Developer: Creat Studios
Publisher: Sony Online Entertainment
Release Date: September 10th, 2010
Players: 1-4 (Local)
What I Liked:
- Bright, cutesy graphics
- Good level design
What I Disliked:
- The controls
I swear TerRover knows how frustrating it is. As you control your little buggy, you can make out a faint grimace on his face, as if he’s been listening to the constant stream of profanity that has been coming out of your mouth, and is slightly embarrassed to know that its entirely directed at him. Had TerRover been blessed with a more streamlined control system, then it likely would have been a better game for it. As it stands, it is a frustrating experience, with moments where the player is able to overcome the hellish controls, and is actually able to enjoy the game on its own merits.
TerRover certainly doesn’t look frustrating, with bright and colorful environments being teamed up with some great sound design, with the wheels of your buggy making different sounds on each and every variety of terrain. Every time you die, the game places a little sad face at your point of death upon your respawn, which can certainly feel mocking when there are about 15 of these faces within a centimeter of each other. The buggy you play as is also fairly expressive, with his facial expressions changing according to which obstacle you are trying to overcome (oddly enough mimicking the expressions coming over my face on the very same obstacles, though perhaps without the steam coming out of my ears).
However, the well put together levels in the game are all but dismantled by the controls in TerRover. I’ve played games where the controls lead to minor frustrations, but TerRover appears to be wholly against the player in some situations, where the controls, combined with the onscreen obstacles, create far more frustration than is entirely necessary. Why on earth can’t I dictate the height of my jump, with a tap only letting my hop, and a longer press sending me further off the ground? That alone would have allowed me to pass a certain level in the game, which I have now died on (at the same point, no less), over 50 times, thanks to the control scheme seemingly plotting against me. Ironically, the moments of TerRover which find the game at its most playable are the moments in which you lose most of your controls, when attempting to steer your craft on low grip surfaces, which lead to some moments that would pass as fun. Although these are quickly countered by a sudden jumping puzzle.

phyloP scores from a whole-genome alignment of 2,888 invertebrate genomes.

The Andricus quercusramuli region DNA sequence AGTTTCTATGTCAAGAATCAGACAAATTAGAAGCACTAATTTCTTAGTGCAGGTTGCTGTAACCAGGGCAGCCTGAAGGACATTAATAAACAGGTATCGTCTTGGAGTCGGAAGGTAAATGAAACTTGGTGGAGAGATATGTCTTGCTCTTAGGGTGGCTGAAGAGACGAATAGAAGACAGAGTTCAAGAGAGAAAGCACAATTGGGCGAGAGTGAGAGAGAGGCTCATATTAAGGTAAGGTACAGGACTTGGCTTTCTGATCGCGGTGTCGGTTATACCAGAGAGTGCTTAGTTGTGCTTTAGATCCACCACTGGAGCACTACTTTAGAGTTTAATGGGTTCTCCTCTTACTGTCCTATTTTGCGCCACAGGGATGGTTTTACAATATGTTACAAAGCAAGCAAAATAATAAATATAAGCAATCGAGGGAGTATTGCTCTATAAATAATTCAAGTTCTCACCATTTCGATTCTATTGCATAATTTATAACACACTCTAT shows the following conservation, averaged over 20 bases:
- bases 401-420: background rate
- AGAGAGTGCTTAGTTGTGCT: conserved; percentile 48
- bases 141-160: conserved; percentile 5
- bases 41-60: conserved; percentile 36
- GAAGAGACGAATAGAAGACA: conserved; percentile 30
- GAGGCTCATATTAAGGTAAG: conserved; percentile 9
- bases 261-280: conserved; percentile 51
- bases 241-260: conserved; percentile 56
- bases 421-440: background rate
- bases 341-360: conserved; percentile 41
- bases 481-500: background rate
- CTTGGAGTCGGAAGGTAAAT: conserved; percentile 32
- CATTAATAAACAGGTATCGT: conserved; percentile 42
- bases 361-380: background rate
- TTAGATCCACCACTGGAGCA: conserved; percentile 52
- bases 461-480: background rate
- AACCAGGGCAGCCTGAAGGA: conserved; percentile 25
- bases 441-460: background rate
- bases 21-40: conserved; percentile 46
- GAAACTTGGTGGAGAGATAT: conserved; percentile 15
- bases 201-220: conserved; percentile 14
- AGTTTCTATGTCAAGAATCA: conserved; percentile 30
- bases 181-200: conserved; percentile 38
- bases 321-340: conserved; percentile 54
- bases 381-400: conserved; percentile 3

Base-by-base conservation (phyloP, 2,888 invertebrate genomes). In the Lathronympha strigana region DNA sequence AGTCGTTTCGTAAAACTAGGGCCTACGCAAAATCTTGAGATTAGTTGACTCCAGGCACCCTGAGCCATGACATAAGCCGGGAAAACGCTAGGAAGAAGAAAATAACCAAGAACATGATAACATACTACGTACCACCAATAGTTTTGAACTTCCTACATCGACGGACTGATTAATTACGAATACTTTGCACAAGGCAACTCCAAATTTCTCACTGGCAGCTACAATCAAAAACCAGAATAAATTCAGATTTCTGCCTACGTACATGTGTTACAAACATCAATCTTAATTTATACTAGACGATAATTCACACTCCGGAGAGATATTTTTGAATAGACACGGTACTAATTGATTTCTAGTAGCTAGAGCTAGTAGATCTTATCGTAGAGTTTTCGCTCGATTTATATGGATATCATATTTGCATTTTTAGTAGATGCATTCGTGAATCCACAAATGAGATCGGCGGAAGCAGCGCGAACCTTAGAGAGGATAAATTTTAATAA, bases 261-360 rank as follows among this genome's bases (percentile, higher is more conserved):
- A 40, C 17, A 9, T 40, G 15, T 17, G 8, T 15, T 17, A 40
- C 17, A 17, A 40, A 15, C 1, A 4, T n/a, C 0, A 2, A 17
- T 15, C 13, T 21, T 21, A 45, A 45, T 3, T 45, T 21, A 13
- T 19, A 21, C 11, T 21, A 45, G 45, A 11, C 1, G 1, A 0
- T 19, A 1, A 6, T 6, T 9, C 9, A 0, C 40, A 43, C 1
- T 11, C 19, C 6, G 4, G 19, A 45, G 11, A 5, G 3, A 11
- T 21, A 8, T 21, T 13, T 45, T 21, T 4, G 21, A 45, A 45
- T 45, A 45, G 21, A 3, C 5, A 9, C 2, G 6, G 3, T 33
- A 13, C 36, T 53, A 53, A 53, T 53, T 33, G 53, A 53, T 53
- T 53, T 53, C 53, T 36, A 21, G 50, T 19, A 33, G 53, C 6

TerRover isn’t a bad game, but the controls don’t let it soar to the heights that I could have hoped for. They’re far too complicated, and though they offer the player a lot of possible options, they don’t provide an adequate way of traversing the environments that doesn’t resort to crawling at a snail’s pace through them. The game is fun at times, but you’ll really have to dig deep to muster up the patience to reach the game’s conclusion.
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